By Alan Prendergast
By Michael Roberts
By Michael Roberts
By Amber Taufen
By Patricia Calhoun
By William Breathes
By Michael Roberts
By Melanie Asmar
A decision by the investigating panel is expected this week. Jane says the panel told her they can't investigate the case the way Gamow's two accusers want, since it would be unethical for them to "comb the university" in search of current harassment victims. "I can understand, they wouldn't be neutral if they did that," Jane says. "The burden is on us to find these other women, but we don't know who's dropping his courses."
Having already been through four administrative proceedings as a result of the two women's complaints, Gamow has filed a counter-grievance of his own, accusing his accusers of pursuing a vendetta against him. He insists he's had no complaints from other students about his behavior and suggests there may be something more behind the current case than meets the eye.
"Would it be very politically incorrect to say 'money'?" he asks. "So far, the Boulder campus seems to be paying a lot of money for anybody who has threatened a suit."
Although he declines to discuss details, he says he suspects that the women may have been manipulated into filing charges against him by administrators he's feuded with for years. "Professors that fall out of favor are not only at the mercy of the engineering administration, but the entire legal establishment of the university," he says.
Despite the furor over past incidents, Gamow says he continues to meet with male and female students outside of his office--and, in some cases, off campus. A couple of weeks ago, he says, he invited a student to lunch at his house so he could feed his horse while they discussed her paper. He's had "probably fifty meals" with the same student, who was on one of his Nepal treks.
"When I came back from lunch," he says, "I was told, 'Haven't you learned your lesson, taking somebody home in your car?' Was that appropriate or not appropriate? It never entered my head that this student, who I know very well, could now come up and say she felt uncomfortable sitting in my kitchen with me cooking her lunch."
"You Can't Stop These Idiots"
Susan Cherniack didn't know anything about CU's way of handling harassment complaints when she arrived on campus in the fall of 1993. But by the end of her first year she'd run into enough roadblocks to file a grievance with the Equal Employment Opportunity Commission. By the end of her second, having failed to get satisfaction from the EEOC, she'd filed a lawsuit branding the university's methods "confusing, ineffective, inadequate and ill-suited to remedy sexual-harassment issues in a timely or appropriate manner."
Cherniack had accepted a position on the faculty of CU's Oriental Languages and Literature Department, bringing with her impressive credentials as a professor at Smith College and a visiting scholar at Harvard. During the recruitment process, she says, she made the mistake of becoming intimately involved with her future boss--Paul Kroll, the chair of the department. By the time she started teaching at CU, she'd terminated the relationship, and Kroll had resumed a relationship with another female professor.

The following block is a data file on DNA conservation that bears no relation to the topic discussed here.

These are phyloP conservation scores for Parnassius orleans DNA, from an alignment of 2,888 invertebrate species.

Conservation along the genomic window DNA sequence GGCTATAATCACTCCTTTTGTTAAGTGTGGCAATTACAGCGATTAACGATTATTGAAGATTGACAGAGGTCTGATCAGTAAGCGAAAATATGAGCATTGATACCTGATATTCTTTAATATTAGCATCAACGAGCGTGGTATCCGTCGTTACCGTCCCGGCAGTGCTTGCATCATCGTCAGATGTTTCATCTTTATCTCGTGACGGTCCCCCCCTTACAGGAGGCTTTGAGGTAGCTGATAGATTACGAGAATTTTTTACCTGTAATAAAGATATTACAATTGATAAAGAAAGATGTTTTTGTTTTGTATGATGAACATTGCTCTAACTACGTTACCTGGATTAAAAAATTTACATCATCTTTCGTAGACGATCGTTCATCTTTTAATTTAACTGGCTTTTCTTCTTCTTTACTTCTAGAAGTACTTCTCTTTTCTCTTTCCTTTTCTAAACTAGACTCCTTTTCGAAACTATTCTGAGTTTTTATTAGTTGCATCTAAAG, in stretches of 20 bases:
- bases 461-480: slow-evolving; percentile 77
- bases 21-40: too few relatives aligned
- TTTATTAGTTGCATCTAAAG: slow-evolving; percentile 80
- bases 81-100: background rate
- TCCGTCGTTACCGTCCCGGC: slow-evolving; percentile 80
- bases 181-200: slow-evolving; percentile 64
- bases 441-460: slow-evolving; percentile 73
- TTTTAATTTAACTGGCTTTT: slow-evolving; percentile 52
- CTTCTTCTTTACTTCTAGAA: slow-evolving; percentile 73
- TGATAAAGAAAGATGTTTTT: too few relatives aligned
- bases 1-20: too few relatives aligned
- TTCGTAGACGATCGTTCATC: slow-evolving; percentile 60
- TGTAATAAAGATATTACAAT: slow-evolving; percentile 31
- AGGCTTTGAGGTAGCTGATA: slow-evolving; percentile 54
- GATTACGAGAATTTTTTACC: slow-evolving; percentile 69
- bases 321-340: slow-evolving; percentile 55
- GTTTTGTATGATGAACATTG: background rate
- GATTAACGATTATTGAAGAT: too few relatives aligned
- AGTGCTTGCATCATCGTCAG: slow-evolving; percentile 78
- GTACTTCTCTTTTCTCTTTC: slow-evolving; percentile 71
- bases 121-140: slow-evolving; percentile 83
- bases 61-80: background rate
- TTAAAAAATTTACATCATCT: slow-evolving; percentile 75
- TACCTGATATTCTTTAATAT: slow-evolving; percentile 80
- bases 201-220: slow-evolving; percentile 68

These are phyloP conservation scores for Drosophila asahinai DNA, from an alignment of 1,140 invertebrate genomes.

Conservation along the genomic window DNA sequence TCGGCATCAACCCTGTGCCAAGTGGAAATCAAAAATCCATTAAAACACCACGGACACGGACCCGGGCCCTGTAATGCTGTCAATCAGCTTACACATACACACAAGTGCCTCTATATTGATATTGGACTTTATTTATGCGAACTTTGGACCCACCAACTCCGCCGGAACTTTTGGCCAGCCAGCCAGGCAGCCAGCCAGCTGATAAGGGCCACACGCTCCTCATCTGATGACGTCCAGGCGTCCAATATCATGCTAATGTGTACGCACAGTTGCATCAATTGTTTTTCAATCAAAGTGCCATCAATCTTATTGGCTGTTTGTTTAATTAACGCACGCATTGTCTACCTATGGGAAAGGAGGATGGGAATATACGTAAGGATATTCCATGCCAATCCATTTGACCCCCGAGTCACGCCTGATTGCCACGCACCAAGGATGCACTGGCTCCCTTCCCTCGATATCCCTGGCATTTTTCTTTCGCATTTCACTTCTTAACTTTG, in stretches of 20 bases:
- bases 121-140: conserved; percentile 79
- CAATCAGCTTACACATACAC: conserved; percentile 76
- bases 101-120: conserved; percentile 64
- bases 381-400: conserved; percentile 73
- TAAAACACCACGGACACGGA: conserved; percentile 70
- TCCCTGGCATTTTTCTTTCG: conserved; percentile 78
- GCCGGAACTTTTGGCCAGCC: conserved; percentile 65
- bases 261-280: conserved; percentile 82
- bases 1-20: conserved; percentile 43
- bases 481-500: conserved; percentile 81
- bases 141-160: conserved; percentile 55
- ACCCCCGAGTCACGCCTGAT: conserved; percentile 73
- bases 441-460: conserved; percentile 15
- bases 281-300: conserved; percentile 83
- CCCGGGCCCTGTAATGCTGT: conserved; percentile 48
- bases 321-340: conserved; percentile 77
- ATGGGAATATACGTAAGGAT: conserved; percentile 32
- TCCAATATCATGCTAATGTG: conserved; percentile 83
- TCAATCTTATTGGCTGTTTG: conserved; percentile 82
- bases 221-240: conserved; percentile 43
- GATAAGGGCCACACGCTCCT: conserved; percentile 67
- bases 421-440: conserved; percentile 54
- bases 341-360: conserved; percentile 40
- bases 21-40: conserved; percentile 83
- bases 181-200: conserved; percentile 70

Kroll declines to comment, but in court filings, he's denied he ever had a sexual relationship with Cherniack. He's conceded, though, that he does have a "personal relationship" with another member of the department and that his ex-wife also teaches in OLL. At the time, no university policy prohibited relationships between faculty members and their department chairs; in fact, the new policy merely requires that department chairs notify their deans if they're involved with employees they're supposed to supervise and that they make "alternative arrangements to eliminate any potential conflicts of interest"--for example, recusing themselves from tenure decisions involving their paramours.
According to Cherniack's lawsuit, Kroll made life miserable for her at CU. Among other things, she charges that he unfairly criticized her classroom performance and professional behavior, gave her an unfavorable teaching evaluation despite the high marks she'd received from students, and discouraged students from enrolling in her classes. And when she went to Charles Middleton, dean of the College of Arts and Sciences, for help, matters quickly got worse.
At the end of the fall 1993 semester, Cherniack says, Middleton promised to convene a committee of faculty peers to investigate the situation. Middleton has denied making any definite commitment; in any case, no committee was formed for months, despite the specific timetables CU officials are supposed to follow once a complaint is received.
Middleton never advised her of her options, Cherniack says, but decided to pursue the matter on his own, despite his "longstanding personal and professional relationship" with Kroll. "He seemed very eager to get hold of it," she says. "And after he changed his mind about convening a committee, he had complete control of it. While he sat on it, I couldn't go elsewhere."
What Cherniack didn't know at the time was the degree to which Middleton was in contact with Kroll about the dispute. Without telling her, the dean had sent a copy of her written grievance to Kroll only days after he'd received it. Cherniack claims the dean was actually advising Kroll on how to rebut her charges; Middleton has denied it.